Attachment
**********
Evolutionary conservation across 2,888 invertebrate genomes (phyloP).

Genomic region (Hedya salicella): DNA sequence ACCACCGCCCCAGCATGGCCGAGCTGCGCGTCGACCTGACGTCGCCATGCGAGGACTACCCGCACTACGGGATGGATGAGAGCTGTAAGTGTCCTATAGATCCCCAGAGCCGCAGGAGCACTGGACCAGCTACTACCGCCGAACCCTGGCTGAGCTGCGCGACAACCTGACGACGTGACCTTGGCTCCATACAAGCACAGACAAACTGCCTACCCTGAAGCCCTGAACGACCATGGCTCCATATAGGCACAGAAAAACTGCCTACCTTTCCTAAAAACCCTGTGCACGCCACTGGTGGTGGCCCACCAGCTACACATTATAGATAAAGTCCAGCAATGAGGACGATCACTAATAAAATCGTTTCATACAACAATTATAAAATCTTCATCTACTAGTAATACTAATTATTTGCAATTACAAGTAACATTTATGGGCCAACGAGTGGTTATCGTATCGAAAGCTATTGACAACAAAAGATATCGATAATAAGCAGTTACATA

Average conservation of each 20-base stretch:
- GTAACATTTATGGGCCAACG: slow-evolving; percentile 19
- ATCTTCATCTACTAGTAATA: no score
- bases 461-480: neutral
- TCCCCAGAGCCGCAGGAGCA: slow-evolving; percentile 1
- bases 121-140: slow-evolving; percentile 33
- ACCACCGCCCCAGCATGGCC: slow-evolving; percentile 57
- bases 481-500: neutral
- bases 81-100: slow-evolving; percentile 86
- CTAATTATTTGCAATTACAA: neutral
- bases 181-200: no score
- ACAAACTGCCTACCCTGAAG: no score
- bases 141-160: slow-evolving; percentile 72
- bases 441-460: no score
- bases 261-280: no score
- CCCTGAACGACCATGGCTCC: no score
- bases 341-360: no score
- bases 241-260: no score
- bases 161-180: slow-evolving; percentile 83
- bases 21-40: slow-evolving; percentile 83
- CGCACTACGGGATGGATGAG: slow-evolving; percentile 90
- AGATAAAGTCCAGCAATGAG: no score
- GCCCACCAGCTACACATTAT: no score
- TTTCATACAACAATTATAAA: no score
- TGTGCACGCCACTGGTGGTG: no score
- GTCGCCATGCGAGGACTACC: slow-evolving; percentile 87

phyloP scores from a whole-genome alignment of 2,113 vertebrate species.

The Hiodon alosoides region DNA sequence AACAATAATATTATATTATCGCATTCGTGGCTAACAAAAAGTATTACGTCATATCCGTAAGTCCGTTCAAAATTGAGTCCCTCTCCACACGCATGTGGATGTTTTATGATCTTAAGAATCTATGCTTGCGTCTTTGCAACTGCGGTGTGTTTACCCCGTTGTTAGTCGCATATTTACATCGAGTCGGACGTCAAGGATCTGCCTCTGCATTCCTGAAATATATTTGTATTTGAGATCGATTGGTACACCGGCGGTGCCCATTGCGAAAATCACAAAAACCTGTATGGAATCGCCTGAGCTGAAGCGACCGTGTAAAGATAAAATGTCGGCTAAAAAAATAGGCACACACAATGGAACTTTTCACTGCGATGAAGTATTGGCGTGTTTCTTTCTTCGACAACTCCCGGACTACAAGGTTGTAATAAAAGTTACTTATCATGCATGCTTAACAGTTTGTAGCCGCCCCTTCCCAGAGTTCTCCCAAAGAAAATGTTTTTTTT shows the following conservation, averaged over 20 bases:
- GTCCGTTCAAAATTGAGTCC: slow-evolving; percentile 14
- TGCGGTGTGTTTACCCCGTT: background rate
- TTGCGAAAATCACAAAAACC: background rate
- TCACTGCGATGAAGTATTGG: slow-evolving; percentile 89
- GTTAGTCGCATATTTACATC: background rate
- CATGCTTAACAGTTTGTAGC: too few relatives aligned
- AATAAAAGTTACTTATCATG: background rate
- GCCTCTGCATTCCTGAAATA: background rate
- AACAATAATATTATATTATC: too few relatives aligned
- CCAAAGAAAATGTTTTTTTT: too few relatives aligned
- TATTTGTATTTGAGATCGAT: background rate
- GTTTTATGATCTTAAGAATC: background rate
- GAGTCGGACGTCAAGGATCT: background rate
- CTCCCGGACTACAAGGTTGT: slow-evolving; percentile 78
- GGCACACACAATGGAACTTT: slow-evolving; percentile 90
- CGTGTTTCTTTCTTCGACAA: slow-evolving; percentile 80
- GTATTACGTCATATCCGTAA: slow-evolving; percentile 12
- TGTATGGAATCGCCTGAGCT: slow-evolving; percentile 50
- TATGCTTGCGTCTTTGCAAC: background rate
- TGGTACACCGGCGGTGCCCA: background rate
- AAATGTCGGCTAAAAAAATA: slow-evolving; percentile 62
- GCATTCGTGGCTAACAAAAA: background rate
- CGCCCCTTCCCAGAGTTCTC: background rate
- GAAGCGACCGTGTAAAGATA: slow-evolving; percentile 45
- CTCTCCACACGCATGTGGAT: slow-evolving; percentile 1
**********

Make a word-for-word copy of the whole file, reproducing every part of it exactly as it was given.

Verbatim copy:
Evolutionary conservation across 2,888 invertebrate genomes (phyloP).

Genomic region (Hedya salicella): DNA sequence ACCACCGCCCCAGCATGGCCGAGCTGCGCGTCGACCTGACGTCGCCATGCGAGGACTACCCGCACTACGGGATGGATGAGAGCTGTAAGTGTCCTATAGATCCCCAGAGCCGCAGGAGCACTGGACCAGCTACTACCGCCGAACCCTGGCTGAGCTGCGCGACAACCTGACGACGTGACCTTGGCTCCATACAAGCACAGACAAACTGCCTACCCTGAAGCCCTGAACGACCATGGCTCCATATAGGCACAGAAAAACTGCCTACCTTTCCTAAAAACCCTGTGCACGCCACTGGTGGTGGCCCACCAGCTACACATTATAGATAAAGTCCAGCAATGAGGACGATCACTAATAAAATCGTTTCATACAACAATTATAAAATCTTCATCTACTAGTAATACTAATTATTTGCAATTACAAGTAACATTTATGGGCCAACGAGTGGTTATCGTATCGAAAGCTATTGACAACAAAAGATATCGATAATAAGCAGTTACATA

Average conservation of each 20-base stretch:
- GTAACATTTATGGGCCAACG: slow-evolving; percentile 19
- ATCTTCATCTACTAGTAATA: no score
- bases 461-480: neutral
- TCCCCAGAGCCGCAGGAGCA: slow-evolving; percentile 1
- bases 121-140: slow-evolving; percentile 33
- ACCACCGCCCCAGCATGGCC: slow-evolving; percentile 57
- bases 481-500: neutral
- bases 81-100: slow-evolving; percentile 86
- CTAATTATTTGCAATTACAA: neutral
- bases 181-200: no score
- ACAAACTGCCTACCCTGAAG: no score
- bases 141-160: slow-evolving; percentile 72
- bases 441-460: no score
- bases 261-280: no score
- CCCTGAACGACCATGGCTCC: no score
- bases 341-360: no score
- bases 241-260: no score
- bases 161-180: slow-evolving; percentile 83
- bases 21-40: slow-evolving; percentile 83
- CGCACTACGGGATGGATGAG: slow-evolving; percentile 90
- AGATAAAGTCCAGCAATGAG: no score
- GCCCACCAGCTACACATTAT: no score
- TTTCATACAACAATTATAAA: no score
- TGTGCACGCCACTGGTGGTG: no score
- GTCGCCATGCGAGGACTACC: slow-evolving; percentile 87

phyloP scores from a whole-genome alignment of 2,113 vertebrate species.

The Hiodon alosoides region DNA sequence AACAATAATATTATATTATCGCATTCGTGGCTAACAAAAAGTATTACGTCATATCCGTAAGTCCGTTCAAAATTGAGTCCCTCTCCACACGCATGTGGATGTTTTATGATCTTAAGAATCTATGCTTGCGTCTTTGCAACTGCGGTGTGTTTACCCCGTTGTTAGTCGCATATTTACATCGAGTCGGACGTCAAGGATCTGCCTCTGCATTCCTGAAATATATTTGTATTTGAGATCGATTGGTACACCGGCGGTGCCCATTGCGAAAATCACAAAAACCTGTATGGAATCGCCTGAGCTGAAGCGACCGTGTAAAGATAAAATGTCGGCTAAAAAAATAGGCACACACAATGGAACTTTTCACTGCGATGAAGTATTGGCGTGTTTCTTTCTTCGACAACTCCCGGACTACAAGGTTGTAATAAAAGTTACTTATCATGCATGCTTAACAGTTTGTAGCCGCCCCTTCCCAGAGTTCTCCCAAAGAAAATGTTTTTTTT shows the following conservation, averaged over 20 bases:
- GTCCGTTCAAAATTGAGTCC: slow-evolving; percentile 14
- TGCGGTGTGTTTACCCCGTT: background rate
- TTGCGAAAATCACAAAAACC: background rate
- TCACTGCGATGAAGTATTGG: slow-evolving; percentile 89
- GTTAGTCGCATATTTACATC: background rate
- CATGCTTAACAGTTTGTAGC: too few relatives aligned
- AATAAAAGTTACTTATCATG: background rate
- GCCTCTGCATTCCTGAAATA: background rate
- AACAATAATATTATATTATC: too few relatives aligned
- CCAAAGAAAATGTTTTTTTT: too few relatives aligned
- TATTTGTATTTGAGATCGAT: background rate
- GTTTTATGATCTTAAGAATC: background rate
- GAGTCGGACGTCAAGGATCT: background rate
- CTCCCGGACTACAAGGTTGT: slow-evolving; percentile 78
- GGCACACACAATGGAACTTT: slow-evolving; percentile 90
- CGTGTTTCTTTCTTCGACAA: slow-evolving; percentile 80
- GTATTACGTCATATCCGTAA: slow-evolving; percentile 12
- TGTATGGAATCGCCTGAGCT: slow-evolving; percentile 50
- TATGCTTGCGTCTTTGCAAC: background rate
- TGGTACACCGGCGGTGCCCA: background rate
- AAATGTCGGCTAAAAAAATA: slow-evolving; percentile 62
- GCATTCGTGGCTAACAAAAA: background rate
- CGCCCCTTCCCAGAGTTCTC: background rate
- GAAGCGACCGTGTAAAGATA: slow-evolving; percentile 45
- CTCTCCACACGCATGTGGAT: slow-evolving; percentile 1